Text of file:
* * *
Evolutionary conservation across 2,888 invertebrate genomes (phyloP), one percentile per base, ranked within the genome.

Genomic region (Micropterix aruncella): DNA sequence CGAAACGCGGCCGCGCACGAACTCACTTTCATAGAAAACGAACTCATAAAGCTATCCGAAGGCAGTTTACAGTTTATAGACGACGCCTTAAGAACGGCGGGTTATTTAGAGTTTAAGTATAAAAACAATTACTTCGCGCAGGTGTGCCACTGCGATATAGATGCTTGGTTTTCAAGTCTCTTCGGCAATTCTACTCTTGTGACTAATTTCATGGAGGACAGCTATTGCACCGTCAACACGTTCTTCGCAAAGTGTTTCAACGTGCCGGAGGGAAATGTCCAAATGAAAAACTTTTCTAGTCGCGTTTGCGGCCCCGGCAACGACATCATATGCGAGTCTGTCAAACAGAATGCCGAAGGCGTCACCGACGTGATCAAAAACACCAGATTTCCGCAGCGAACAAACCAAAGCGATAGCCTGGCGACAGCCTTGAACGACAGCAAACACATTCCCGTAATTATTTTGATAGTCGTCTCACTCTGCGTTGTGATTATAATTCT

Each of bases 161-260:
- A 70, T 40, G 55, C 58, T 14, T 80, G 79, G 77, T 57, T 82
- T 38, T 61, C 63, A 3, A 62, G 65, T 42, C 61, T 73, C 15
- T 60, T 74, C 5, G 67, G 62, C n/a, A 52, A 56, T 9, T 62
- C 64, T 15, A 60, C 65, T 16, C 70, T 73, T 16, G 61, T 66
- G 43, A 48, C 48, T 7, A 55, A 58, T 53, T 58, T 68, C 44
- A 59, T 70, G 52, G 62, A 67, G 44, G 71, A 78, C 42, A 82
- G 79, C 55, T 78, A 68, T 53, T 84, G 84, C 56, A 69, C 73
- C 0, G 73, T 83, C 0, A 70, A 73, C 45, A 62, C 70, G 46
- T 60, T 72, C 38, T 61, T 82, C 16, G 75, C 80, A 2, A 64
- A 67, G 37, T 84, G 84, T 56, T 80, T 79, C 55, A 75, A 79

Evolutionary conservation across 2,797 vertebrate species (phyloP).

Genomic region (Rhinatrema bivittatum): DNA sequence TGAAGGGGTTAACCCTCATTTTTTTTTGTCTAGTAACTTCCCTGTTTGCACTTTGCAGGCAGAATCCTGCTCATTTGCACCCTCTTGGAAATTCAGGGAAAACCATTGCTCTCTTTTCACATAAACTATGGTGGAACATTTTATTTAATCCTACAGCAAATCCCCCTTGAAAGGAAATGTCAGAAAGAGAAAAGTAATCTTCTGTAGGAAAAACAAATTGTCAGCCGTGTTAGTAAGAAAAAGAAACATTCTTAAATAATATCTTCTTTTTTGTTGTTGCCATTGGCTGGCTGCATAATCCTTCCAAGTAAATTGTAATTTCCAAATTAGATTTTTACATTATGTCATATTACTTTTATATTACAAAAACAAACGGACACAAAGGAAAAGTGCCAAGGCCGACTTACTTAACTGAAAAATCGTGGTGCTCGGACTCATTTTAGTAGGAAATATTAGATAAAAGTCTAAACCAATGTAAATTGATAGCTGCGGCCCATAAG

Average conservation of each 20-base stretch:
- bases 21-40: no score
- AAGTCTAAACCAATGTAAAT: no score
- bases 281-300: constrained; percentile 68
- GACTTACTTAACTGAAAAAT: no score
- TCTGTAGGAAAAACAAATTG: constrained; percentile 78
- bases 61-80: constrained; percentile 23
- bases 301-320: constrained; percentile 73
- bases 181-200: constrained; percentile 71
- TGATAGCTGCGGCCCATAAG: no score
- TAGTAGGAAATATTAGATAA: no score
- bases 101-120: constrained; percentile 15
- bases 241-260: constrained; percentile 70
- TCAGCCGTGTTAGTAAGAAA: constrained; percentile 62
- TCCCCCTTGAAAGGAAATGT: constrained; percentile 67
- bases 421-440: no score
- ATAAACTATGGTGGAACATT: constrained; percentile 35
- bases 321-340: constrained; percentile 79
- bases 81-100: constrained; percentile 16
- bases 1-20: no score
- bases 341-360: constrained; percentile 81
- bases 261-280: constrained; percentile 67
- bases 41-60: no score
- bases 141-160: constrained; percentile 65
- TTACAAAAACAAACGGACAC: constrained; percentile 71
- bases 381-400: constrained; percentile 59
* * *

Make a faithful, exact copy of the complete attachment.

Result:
Evolutionary conservation across 2,888 invertebrate genomes (phyloP), one percentile per base, ranked within the genome.

Genomic region (Micropterix aruncella): DNA sequence CGAAACGCGGCCGCGCACGAACTCACTTTCATAGAAAACGAACTCATAAAGCTATCCGAAGGCAGTTTACAGTTTATAGACGACGCCTTAAGAACGGCGGGTTATTTAGAGTTTAAGTATAAAAACAATTACTTCGCGCAGGTGTGCCACTGCGATATAGATGCTTGGTTTTCAAGTCTCTTCGGCAATTCTACTCTTGTGACTAATTTCATGGAGGACAGCTATTGCACCGTCAACACGTTCTTCGCAAAGTGTTTCAACGTGCCGGAGGGAAATGTCCAAATGAAAAACTTTTCTAGTCGCGTTTGCGGCCCCGGCAACGACATCATATGCGAGTCTGTCAAACAGAATGCCGAAGGCGTCACCGACGTGATCAAAAACACCAGATTTCCGCAGCGAACAAACCAAAGCGATAGCCTGGCGACAGCCTTGAACGACAGCAAACACATTCCCGTAATTATTTTGATAGTCGTCTCACTCTGCGTTGTGATTATAATTCT

Each of bases 161-260:
- A 70, T 40, G 55, C 58, T 14, T 80, G 79, G 77, T 57, T 82
- T 38, T 61, C 63, A 3, A 62, G 65, T 42, C 61, T 73, C 15
- T 60, T 74, C 5, G 67, G 62, C n/a, A 52, A 56, T 9, T 62
- C 64, T 15, A 60, C 65, T 16, C 70, T 73, T 16, G 61, T 66
- G 43, A 48, C 48, T 7, A 55, A 58, T 53, T 58, T 68, C 44
- A 59, T 70, G 52, G 62, A 67, G 44, G 71, A 78, C 42, A 82
- G 79, C 55, T 78, A 68, T 53, T 84, G 84, C 56, A 69, C 73
- C 0, G 73, T 83, C 0, A 70, A 73, C 45, A 62, C 70, G 46
- T 60, T 72, C 38, T 61, T 82, C 16, G 75, C 80, A 2, A 64
- A 67, G 37, T 84, G 84, T 56, T 80, T 79, C 55, A 75, A 79

Evolutionary conservation across 2,797 vertebrate species (phyloP).

Genomic region (Rhinatrema bivittatum): DNA sequence TGAAGGGGTTAACCCTCATTTTTTTTTGTCTAGTAACTTCCCTGTTTGCACTTTGCAGGCAGAATCCTGCTCATTTGCACCCTCTTGGAAATTCAGGGAAAACCATTGCTCTCTTTTCACATAAACTATGGTGGAACATTTTATTTAATCCTACAGCAAATCCCCCTTGAAAGGAAATGTCAGAAAGAGAAAAGTAATCTTCTGTAGGAAAAACAAATTGTCAGCCGTGTTAGTAAGAAAAAGAAACATTCTTAAATAATATCTTCTTTTTTGTTGTTGCCATTGGCTGGCTGCATAATCCTTCCAAGTAAATTGTAATTTCCAAATTAGATTTTTACATTATGTCATATTACTTTTATATTACAAAAACAAACGGACACAAAGGAAAAGTGCCAAGGCCGACTTACTTAACTGAAAAATCGTGGTGCTCGGACTCATTTTAGTAGGAAATATTAGATAAAAGTCTAAACCAATGTAAATTGATAGCTGCGGCCCATAAG

Average conservation of each 20-base stretch:
- bases 21-40: no score
- AAGTCTAAACCAATGTAAAT: no score
- bases 281-300: constrained; percentile 68
- GACTTACTTAACTGAAAAAT: no score
- TCTGTAGGAAAAACAAATTG: constrained; percentile 78
- bases 61-80: constrained; percentile 23
- bases 301-320: constrained; percentile 73
- bases 181-200: constrained; percentile 71
- TGATAGCTGCGGCCCATAAG: no score
- TAGTAGGAAATATTAGATAA: no score
- bases 101-120: constrained; percentile 15
- bases 241-260: constrained; percentile 70
- TCAGCCGTGTTAGTAAGAAA: constrained; percentile 62
- TCCCCCTTGAAAGGAAATGT: constrained; percentile 67
- bases 421-440: no score
- ATAAACTATGGTGGAACATT: constrained; percentile 35
- bases 321-340: constrained; percentile 79
- bases 81-100: constrained; percentile 16
- bases 1-20: no score
- bases 341-360: constrained; percentile 81
- bases 261-280: constrained; percentile 67
- bases 41-60: no score
- bases 141-160: constrained; percentile 65
- TTACAAAAACAAACGGACAC: constrained; percentile 71
- bases 381-400: constrained; percentile 59